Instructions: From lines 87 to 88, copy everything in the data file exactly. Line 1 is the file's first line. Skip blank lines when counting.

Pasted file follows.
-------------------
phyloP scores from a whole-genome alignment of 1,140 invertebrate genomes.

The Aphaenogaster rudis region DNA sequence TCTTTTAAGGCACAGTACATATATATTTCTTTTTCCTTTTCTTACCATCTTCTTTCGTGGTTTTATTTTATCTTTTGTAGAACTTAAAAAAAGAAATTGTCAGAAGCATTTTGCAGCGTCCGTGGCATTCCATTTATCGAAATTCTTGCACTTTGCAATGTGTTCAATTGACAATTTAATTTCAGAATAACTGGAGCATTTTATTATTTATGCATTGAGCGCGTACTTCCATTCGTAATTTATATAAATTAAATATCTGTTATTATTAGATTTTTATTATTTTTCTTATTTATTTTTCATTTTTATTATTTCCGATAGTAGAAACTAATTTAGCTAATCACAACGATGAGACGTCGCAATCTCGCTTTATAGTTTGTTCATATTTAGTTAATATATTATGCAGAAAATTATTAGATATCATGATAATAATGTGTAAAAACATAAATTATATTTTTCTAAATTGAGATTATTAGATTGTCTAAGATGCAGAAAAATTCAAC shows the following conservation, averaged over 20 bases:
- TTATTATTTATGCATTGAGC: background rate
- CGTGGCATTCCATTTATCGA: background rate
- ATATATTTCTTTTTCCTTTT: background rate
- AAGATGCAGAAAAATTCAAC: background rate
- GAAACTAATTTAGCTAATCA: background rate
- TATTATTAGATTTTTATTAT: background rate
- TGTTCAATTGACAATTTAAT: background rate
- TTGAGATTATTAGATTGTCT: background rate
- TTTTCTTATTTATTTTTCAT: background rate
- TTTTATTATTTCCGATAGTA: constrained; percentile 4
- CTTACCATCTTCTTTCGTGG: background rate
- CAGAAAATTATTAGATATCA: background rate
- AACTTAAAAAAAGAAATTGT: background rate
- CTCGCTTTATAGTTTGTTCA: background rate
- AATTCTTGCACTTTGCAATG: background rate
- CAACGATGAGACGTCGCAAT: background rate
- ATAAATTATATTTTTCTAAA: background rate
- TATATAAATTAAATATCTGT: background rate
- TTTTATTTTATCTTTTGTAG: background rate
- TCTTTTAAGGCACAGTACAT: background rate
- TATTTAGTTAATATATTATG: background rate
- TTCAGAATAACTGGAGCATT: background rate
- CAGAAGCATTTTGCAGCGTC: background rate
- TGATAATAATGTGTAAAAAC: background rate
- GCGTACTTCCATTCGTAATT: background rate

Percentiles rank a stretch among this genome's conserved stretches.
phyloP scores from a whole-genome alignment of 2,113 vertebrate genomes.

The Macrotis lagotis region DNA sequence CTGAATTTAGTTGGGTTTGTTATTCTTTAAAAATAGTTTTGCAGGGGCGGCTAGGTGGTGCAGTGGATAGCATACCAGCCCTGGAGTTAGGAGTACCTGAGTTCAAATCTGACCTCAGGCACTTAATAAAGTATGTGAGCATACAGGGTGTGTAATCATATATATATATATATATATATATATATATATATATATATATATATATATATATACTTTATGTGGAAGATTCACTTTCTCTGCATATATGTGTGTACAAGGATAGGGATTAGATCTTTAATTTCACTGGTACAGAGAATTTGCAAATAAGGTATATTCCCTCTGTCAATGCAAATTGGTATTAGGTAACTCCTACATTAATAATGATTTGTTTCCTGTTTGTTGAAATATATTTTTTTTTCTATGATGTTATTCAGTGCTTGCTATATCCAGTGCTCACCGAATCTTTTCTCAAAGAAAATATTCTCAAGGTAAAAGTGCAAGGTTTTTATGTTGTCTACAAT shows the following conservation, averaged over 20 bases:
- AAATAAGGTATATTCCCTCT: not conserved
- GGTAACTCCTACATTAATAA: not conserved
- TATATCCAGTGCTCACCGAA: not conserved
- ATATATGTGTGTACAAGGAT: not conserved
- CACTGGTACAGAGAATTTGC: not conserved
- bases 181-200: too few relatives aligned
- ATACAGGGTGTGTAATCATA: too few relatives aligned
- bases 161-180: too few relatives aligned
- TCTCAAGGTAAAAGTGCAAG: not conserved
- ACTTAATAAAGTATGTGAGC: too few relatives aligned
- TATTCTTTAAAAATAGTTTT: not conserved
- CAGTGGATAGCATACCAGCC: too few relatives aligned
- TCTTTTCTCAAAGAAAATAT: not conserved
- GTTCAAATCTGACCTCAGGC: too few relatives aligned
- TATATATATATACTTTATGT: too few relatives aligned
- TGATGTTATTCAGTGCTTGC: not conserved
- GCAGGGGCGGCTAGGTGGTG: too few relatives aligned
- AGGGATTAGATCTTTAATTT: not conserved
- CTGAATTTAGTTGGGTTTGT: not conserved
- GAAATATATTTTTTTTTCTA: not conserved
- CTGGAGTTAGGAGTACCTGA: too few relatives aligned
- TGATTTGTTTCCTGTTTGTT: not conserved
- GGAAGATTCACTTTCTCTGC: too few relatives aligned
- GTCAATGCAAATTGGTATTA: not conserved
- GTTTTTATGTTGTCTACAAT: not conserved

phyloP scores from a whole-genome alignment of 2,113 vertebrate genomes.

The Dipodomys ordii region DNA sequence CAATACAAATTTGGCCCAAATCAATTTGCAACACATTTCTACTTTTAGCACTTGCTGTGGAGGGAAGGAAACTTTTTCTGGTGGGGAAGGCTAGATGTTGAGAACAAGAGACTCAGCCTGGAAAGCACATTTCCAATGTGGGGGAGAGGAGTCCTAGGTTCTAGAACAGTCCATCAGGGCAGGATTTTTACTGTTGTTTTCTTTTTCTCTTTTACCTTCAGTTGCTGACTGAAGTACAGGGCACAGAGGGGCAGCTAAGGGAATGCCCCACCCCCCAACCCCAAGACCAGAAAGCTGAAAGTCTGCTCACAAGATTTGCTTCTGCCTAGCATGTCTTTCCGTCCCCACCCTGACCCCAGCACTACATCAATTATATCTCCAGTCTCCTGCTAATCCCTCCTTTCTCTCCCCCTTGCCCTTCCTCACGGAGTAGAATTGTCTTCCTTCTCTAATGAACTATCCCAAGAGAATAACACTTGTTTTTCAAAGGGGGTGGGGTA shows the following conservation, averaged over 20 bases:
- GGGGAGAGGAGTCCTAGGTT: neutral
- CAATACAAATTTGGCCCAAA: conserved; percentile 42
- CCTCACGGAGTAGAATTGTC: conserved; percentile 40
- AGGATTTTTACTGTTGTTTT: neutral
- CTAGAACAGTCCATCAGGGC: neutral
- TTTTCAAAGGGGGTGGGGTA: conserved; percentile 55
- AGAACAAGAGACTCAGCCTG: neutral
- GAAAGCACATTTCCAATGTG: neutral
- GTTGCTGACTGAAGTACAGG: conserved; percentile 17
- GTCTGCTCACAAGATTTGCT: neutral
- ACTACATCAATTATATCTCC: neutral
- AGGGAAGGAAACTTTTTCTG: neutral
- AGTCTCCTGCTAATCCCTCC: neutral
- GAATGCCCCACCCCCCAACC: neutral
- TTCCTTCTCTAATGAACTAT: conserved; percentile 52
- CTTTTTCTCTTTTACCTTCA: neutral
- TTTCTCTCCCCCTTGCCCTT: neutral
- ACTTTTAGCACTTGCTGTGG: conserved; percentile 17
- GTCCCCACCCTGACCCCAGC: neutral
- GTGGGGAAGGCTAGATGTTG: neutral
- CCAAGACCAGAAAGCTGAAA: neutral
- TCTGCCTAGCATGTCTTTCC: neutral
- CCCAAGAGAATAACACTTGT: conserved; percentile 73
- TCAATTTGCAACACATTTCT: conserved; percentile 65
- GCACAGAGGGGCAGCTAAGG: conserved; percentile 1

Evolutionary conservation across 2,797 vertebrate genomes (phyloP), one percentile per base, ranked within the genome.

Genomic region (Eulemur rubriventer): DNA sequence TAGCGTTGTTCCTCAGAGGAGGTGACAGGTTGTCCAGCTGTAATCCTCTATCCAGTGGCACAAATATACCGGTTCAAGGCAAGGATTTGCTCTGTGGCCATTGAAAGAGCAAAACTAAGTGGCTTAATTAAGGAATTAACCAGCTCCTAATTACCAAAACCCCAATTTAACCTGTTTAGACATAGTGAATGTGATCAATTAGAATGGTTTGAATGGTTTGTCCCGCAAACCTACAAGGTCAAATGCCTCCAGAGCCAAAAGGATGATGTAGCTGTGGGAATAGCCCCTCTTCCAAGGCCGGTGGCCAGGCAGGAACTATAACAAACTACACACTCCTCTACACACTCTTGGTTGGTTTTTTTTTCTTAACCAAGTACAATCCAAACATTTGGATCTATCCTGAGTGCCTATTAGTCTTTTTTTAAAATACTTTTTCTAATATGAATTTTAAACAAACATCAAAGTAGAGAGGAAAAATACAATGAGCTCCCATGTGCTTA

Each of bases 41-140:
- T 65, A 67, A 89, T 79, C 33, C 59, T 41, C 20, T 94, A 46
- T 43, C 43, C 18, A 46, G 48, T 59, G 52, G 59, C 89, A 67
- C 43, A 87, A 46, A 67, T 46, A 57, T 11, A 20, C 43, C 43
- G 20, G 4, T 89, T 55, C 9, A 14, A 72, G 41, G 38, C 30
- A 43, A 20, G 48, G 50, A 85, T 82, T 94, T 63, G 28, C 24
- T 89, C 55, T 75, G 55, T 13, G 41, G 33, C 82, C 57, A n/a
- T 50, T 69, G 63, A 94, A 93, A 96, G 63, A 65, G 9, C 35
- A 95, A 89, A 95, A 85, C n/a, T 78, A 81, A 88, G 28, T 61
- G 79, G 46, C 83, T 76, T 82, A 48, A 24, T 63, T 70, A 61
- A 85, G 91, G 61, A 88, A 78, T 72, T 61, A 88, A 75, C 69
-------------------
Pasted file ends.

- T 43, C 43, C 18, A 46, G 48, T 59, G 52, G 59, C 89, A 67
- C 43, A 87, A 46, A 67, T 46, A 57, T 11, A 20, C 43, C 43